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    Those ethnic Russians (and Ukrainians) had mostly arrived during the late 19th, or very early 20th, century. By the 1950's ethnic Slavs were generally third or even fourth generation Your math is wrong. Let's say I'm a russian civil war refugee arriving in the US in 1920 at 20 years old. In the 50s I'd be in my 50s, and first generation immigrant, definitely not "3rd or 4th" like you said. I'd not even be aged enough to retire. I don't think those people were rare.
    – Bregalad
    Dec 19, 2018 at 7:45
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    @rs.29 You cannot easily separate Jewish from the nation of the country they come from. That is not how it works. There was just too much mixing or at least mutual influence. Would you say that Lion Feuchtwanger was not German, that Albert Einstein was not German (well he did denounce his citizensship, so perhaps better take Walter Rathenau or Fritz Haber, who were proud Germans but were of Jewish origin.) What about Trotsky, Zinovev, Kamenev were they also Russian or only Jewish? Dec 19, 2018 at 13:03

I heard from many sources that the fictional 1984 Robin Williams movie Moscow on the Hudson had it pretty well nailed*. Russians didn't really have it significantly worse than any other immigrant group, but that isn't necessarily saying much. People who came to the US expecting life to be all wine and roses were of course in for a shock.

My memory of things was that Russian people were generally looked at as victims of a rather nasty brutish government, and immigrants were not only not looked down upon, but if anything encouraged. They were essentially living proof that our way was better (and most would happily tell you so).

I will say I had a job in the early 1990's that required an extensive security clearance, due to it handling the infrastructure software and hardware for classified military communications. Once I got in there, I discovered to my surprise that a good third of my co-workers were born in Communist countries (One Russian, and two Vietnamese). These are highly-paid engineering jobs, and clearly being an immigrant from a Communist country not only wasn't preventing them from getting those jobs, but they seemed over-represented in them.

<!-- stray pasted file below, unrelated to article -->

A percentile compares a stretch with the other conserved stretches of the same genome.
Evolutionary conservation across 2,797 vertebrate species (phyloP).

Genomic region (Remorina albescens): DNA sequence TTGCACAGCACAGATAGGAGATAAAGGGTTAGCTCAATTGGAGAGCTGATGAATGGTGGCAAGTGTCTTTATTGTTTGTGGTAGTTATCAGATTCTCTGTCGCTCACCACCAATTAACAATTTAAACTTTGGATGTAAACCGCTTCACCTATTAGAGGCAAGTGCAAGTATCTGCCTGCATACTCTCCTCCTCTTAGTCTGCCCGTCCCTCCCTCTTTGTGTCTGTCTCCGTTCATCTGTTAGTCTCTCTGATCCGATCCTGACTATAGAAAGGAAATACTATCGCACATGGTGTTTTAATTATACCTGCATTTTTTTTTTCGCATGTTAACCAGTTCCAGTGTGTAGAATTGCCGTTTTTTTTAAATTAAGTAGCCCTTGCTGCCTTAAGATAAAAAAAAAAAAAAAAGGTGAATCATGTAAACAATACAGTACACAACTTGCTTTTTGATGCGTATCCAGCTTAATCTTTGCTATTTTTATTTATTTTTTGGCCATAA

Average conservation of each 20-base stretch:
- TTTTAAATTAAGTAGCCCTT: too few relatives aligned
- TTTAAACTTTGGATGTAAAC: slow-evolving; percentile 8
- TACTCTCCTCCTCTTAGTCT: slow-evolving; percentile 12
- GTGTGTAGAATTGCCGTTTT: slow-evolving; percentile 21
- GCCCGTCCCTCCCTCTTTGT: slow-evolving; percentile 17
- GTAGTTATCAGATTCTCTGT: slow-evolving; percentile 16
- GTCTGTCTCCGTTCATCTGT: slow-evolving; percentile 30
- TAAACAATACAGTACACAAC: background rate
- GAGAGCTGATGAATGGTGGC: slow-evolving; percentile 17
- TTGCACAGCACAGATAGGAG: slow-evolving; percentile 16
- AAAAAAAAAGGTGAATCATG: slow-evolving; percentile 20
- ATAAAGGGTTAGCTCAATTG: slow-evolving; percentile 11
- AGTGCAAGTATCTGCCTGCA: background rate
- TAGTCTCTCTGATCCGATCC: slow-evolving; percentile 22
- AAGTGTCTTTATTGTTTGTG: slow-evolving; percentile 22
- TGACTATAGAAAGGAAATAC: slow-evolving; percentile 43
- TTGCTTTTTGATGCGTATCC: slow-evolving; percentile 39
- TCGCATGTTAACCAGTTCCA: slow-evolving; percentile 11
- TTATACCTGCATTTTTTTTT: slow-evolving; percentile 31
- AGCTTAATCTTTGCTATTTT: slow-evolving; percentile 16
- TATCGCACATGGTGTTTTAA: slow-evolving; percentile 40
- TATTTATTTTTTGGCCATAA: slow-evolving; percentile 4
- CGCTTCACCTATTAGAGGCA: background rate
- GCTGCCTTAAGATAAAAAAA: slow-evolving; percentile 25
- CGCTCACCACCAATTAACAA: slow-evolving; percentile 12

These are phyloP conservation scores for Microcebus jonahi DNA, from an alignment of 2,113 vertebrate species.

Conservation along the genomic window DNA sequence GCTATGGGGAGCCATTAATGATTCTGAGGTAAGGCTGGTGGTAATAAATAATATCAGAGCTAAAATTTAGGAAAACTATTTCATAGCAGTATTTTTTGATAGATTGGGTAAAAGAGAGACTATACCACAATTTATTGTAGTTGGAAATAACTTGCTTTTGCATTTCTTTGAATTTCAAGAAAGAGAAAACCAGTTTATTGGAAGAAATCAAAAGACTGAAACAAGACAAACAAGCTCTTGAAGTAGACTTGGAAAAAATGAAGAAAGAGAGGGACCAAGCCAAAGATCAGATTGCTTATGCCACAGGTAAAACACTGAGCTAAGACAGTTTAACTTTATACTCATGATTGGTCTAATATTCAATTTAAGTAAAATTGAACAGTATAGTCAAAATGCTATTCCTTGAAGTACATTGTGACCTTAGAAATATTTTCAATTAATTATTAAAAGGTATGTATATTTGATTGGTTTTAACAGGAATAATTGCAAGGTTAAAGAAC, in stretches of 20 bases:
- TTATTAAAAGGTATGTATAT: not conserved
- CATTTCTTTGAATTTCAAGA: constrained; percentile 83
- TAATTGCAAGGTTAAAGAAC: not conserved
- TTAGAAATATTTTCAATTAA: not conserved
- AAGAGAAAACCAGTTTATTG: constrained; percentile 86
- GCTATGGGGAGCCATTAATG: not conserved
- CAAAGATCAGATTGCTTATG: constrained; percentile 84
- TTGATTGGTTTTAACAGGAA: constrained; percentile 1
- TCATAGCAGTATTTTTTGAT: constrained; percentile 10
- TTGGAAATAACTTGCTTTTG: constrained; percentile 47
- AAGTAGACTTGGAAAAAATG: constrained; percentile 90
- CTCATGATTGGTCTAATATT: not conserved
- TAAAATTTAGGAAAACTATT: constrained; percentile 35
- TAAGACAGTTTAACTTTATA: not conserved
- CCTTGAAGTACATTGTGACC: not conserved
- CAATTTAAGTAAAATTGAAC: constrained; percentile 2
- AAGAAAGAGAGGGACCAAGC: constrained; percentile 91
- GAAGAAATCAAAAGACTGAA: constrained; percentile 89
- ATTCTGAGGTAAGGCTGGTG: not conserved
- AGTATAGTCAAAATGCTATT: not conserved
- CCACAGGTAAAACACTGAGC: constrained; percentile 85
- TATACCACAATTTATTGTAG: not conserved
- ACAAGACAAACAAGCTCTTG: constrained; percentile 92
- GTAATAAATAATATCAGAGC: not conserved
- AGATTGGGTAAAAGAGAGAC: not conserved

* - According to its IMDB page, the writers did extensive interviews with actual Soviet defectors, and the writer/director was himself a grandson of Russian defectors

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    When the movie Mad Max came out in 1979, Mel Gibson's character was dubbed over with an American accent in case American audiences would be uncomfortable with a foreign (Australian) accent. As late as the 1990s Scottjsh accents were sometimes treated as foreign languages and subtitles provided, this included Billy Connolly and an old tv series called Taggart.
    – Daniel
    Dec 20, 2018 at 20:33
  • @Daniel Any proof it was for "comfort"? Also, plenty of Americans have a difficult time understanding Scottish, Irish, and Australian (or even Liverpudlian) accents. Even some southern English people I know can struggle with some of the more "unique" accents. That's not to say it was all "wine and roses" (as T.E.D. puts it), but there was often a practical purpose as well.
    – cmw
    Jul 25, 2022 at 22:45
  • @cmw - Can vouch. In the mid-70's I found Monty Python on our local PBS channel, but that was the first non-AmE I'd ever heard, and I was watching it for months before I could reliably make out what was being said. There was a skit where they were pretending to be Aussies (and making cracks about American Beer) that was particularly impenetrable. Had a similar experience working with the Vietnamese guys above. It takes time with someone's accent to be able to understand it well, and perhaps in the modern era where oceans are no real barrier to communications we've forgotten what that was like.